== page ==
This week the lectionary continues its narratives from the book of Acts (in lieu of a Hebrew Bible lection) that teach us about what it means to live in a post resurrection world.
The narrative begins with the disciples Peter and John in prison. The occasion for their arrest is of interest. On their way to a time of prayer in the temple Peter and John happen upon a lame beggar who asks the disciples for money. The disciples are unable to produce money but in lieu of their lack of alms they give the beggar much more than he expected–his mobility! The now mobile man follows Peter and John into the temple and begins praising God and clinging to Peter and John. Those in the temple recognize the beggar and gather about in astonishment of this healing miracle. Peter uses the occasion to address the crowd:
You Israelites, why do you wonder at this, or why do you stare at us, as though by our own power or piety we had made him walk? The God of Abraham, the God of Isaac, and the God of Jacob, the God of our ancestors has glorified his servant Jesus, whom you handed over and rejected in the presence of Pilate, though he had decided to release him (Acts 3:12-13).
Peter goes on to deliver a sermon on the crucified and resurrected Christ in the temple precincts. This proclamation does not impress the temple establishment, and they quickly move to silence the disciples:
While Peter and John were speaking to the people, the priests, the captain of the temple, and the Sadducees came to them, much annoyed because they were teaching the people and proclaiming that in Jesus there is the resurrection of the dead. So they arrested them and put them in custody until the next day, for it was already evening (Acts 4:1-3).
Our narrative picks up the story the following day when the temple aristocracy gathers to deal with the two disciples they have in their custody. Interestingly the question they ask of Peter and John is the same question the two of them already answered to the astonished temple goers who witnessed their healing miracle, “By what power or by what name did you do this?”
Peter is unabashed in his declaration that the healing occurred by the name of the resurrected Christ. He is also unabashed in implicating the temple aristocracy in the crucifixion of Jesus. Finally, Peter draws a hard line by saying that “there is salvation in no one else [i.e. aside from Jesus], for there is no other name under heaven given among mortals by which we must be saved.”
Peter makes these declarations while he was “filled with the Holy Spirit” adding to their importance and authenticity as the Word of the Lord.
Everybody knows Psalm 23. It has a reputation as a funeral psalm and it is often relegated to use in those settings alone. Phillip Jenkins (scholar of the history of Christianity around the globe), however, interestingly points out that in the African and Asian churches Psalm 23 is not known as a funeral psalm but rather a psalm of resistance against oppression. In these contexts the psalm passes on this message to its hearers, “The Lord is my Shepherd–YOU AREN’T!” This is an interesting new way to look at the Psalm, and one that the Psalm offers an appropriate response to our reading from the book of Acts.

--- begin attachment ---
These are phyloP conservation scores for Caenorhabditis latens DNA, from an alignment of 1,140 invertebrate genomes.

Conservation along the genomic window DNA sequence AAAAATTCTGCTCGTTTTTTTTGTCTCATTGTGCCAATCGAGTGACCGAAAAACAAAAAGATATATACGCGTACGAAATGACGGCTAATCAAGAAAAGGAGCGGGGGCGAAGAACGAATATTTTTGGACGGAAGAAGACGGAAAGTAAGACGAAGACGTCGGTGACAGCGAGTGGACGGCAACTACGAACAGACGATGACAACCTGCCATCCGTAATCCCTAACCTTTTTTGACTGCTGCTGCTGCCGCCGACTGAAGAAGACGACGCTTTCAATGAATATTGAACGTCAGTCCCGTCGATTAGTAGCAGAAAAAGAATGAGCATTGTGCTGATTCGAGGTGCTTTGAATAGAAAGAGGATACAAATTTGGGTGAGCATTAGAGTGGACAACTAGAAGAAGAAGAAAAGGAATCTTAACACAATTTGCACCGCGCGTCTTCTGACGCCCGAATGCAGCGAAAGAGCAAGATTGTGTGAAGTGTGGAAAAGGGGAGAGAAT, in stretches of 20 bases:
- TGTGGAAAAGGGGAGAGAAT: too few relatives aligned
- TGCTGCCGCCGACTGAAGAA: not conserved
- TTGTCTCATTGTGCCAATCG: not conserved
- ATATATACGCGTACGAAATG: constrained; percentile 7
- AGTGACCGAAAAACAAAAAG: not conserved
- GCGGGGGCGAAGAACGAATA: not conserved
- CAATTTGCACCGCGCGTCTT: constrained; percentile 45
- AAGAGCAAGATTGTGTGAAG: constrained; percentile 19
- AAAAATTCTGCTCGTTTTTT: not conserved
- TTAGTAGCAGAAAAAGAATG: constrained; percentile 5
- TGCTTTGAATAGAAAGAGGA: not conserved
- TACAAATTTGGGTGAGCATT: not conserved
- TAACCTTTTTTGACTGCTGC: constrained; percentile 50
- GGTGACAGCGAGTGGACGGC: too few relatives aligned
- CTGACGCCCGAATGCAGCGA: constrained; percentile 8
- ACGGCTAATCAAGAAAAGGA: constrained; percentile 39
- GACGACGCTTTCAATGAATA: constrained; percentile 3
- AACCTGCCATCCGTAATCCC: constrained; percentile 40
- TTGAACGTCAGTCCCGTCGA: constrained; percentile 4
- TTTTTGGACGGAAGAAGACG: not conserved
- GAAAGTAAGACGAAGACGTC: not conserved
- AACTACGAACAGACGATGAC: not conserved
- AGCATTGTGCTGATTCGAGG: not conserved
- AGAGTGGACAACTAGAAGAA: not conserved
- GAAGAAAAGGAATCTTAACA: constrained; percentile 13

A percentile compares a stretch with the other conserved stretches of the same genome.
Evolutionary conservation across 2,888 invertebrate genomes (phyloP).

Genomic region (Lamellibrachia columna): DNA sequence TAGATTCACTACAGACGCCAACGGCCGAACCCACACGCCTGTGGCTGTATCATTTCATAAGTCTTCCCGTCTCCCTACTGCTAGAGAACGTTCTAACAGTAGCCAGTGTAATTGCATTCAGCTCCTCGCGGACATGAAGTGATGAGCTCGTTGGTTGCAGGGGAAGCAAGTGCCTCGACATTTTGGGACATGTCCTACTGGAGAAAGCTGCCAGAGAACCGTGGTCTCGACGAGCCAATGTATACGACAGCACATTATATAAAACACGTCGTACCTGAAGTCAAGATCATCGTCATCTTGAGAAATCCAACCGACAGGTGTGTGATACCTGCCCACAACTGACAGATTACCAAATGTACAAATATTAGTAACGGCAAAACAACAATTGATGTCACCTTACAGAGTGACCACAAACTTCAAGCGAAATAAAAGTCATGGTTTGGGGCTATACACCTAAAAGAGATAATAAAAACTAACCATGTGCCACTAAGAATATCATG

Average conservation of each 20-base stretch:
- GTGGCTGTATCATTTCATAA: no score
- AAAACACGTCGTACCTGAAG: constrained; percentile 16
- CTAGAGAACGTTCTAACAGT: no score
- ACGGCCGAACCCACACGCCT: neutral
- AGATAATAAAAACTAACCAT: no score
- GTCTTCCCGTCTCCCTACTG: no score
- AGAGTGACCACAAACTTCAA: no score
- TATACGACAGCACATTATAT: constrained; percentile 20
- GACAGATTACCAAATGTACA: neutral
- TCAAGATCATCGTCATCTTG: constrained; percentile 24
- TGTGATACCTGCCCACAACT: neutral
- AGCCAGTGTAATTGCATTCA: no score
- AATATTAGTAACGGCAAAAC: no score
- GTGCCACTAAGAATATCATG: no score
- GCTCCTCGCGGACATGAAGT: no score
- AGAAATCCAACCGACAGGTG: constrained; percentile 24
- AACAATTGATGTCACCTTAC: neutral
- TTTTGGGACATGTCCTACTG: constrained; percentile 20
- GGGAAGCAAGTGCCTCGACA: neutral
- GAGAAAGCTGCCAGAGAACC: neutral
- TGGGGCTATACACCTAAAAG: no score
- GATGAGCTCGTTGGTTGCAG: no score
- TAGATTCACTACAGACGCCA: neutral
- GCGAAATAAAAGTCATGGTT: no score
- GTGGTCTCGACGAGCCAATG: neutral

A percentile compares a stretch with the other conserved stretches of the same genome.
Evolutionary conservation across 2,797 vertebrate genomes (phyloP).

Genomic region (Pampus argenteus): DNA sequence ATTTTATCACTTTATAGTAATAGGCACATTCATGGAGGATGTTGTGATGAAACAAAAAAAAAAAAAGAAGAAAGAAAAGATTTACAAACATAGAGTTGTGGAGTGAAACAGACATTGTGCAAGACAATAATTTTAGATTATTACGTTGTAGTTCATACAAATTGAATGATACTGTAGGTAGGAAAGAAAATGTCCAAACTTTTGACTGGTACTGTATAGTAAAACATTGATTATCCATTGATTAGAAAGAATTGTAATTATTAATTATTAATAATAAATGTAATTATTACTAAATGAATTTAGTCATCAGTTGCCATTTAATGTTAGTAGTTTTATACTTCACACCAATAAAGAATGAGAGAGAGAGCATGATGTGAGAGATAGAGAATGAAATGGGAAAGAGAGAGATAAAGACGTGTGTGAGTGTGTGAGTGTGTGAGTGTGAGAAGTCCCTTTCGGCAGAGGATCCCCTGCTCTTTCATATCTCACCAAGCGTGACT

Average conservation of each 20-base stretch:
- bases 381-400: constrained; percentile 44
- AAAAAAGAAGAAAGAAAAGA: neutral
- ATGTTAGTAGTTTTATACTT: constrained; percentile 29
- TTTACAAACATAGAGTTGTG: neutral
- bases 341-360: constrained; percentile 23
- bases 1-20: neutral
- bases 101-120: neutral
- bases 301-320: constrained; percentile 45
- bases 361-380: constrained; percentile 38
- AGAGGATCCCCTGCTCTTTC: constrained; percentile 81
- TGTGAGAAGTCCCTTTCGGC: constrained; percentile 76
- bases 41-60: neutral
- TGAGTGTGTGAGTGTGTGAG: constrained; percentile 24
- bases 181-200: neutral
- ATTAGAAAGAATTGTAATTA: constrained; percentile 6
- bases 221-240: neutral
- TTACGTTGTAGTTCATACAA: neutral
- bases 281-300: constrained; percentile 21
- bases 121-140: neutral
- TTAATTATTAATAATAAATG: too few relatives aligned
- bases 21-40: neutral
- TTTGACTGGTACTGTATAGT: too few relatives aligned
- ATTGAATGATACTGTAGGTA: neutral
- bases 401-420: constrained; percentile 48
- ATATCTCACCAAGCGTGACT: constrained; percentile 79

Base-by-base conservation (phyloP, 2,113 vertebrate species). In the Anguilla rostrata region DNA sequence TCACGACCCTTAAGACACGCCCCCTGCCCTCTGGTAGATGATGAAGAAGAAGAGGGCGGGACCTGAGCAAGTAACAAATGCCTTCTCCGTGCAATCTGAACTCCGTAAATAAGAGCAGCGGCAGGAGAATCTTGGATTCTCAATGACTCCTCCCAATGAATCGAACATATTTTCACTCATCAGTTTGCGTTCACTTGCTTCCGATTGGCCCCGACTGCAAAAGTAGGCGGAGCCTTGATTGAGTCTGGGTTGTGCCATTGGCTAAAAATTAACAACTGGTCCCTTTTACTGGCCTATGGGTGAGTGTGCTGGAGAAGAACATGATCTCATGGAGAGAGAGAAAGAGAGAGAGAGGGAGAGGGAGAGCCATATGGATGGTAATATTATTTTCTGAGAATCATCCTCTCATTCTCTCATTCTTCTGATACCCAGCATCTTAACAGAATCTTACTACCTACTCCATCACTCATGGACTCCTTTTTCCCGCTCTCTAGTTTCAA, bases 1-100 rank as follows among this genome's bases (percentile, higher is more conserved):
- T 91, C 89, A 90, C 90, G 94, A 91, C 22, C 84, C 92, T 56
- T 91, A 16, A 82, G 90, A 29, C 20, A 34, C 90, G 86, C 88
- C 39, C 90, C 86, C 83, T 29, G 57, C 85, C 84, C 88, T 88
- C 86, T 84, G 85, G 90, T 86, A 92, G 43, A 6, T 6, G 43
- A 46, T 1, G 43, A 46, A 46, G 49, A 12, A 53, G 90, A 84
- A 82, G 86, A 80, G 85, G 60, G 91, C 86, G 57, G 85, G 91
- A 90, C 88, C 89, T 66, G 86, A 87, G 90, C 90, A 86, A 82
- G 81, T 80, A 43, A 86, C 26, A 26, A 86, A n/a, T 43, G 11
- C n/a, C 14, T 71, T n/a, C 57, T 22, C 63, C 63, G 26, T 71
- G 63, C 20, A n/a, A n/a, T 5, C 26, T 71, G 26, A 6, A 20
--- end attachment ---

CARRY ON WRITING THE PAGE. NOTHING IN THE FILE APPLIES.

The psalm is also chosen in light of the gospel lection in which Jesus declares himself the good shepherd (in contrast to the bad shepherd [likely a veiled reference to the people’s current leaders who do not recognize Jesus as the Christ]).
1 John 3:16-24
Our New Testament epistle reading reminds us that Christ is our exemplar. The epistle declares “we know love by this, that he laid down his life for us—and we ought to lay down our lives for one another.” The epistle goes on to describe what that means. By laying down our lives for others we love not only in “word and deed” but in “truth and action.” Our acts of kindness, benevolence, and advocacy for the ‘least of these’ show, more than our rhetoric, that we abide in Christ.
In our gospel Jesus contrasts himself, the “good shepherd”, with the “bad shepherd.” The difference between the good and the bad shepherd is that the good shepherd is not a hired hand, but owns the sheep, and is therefore willing to lay down his life for the sheep when the wolf threatens the flock. This decision the good shepherd makes freely.
The good shepherd is also known by the sheep and they answer to his voice. Indeed, there will be some sheep that are not of the current flock that are still the good shepherds and will respond when the good shepherd calls them.
Celebration of Worship
As you prepare your hearts and minds for worship consider the provision of God as a our shepherd. When others abandon us to save their own skin we find the good shepherd by us at all times, through thick and thin. We are raised by this good shepherd, and we know his voice, and as we are cared for we learn to care for others. Soon we welcome into the flock (as we were once welcomed) all those who were outside. In our worship this week we proclaim the name of Jesus as the good shepherd, who has laid down his life and given us an example that we too can live self sacrificially and welcome all into his presence.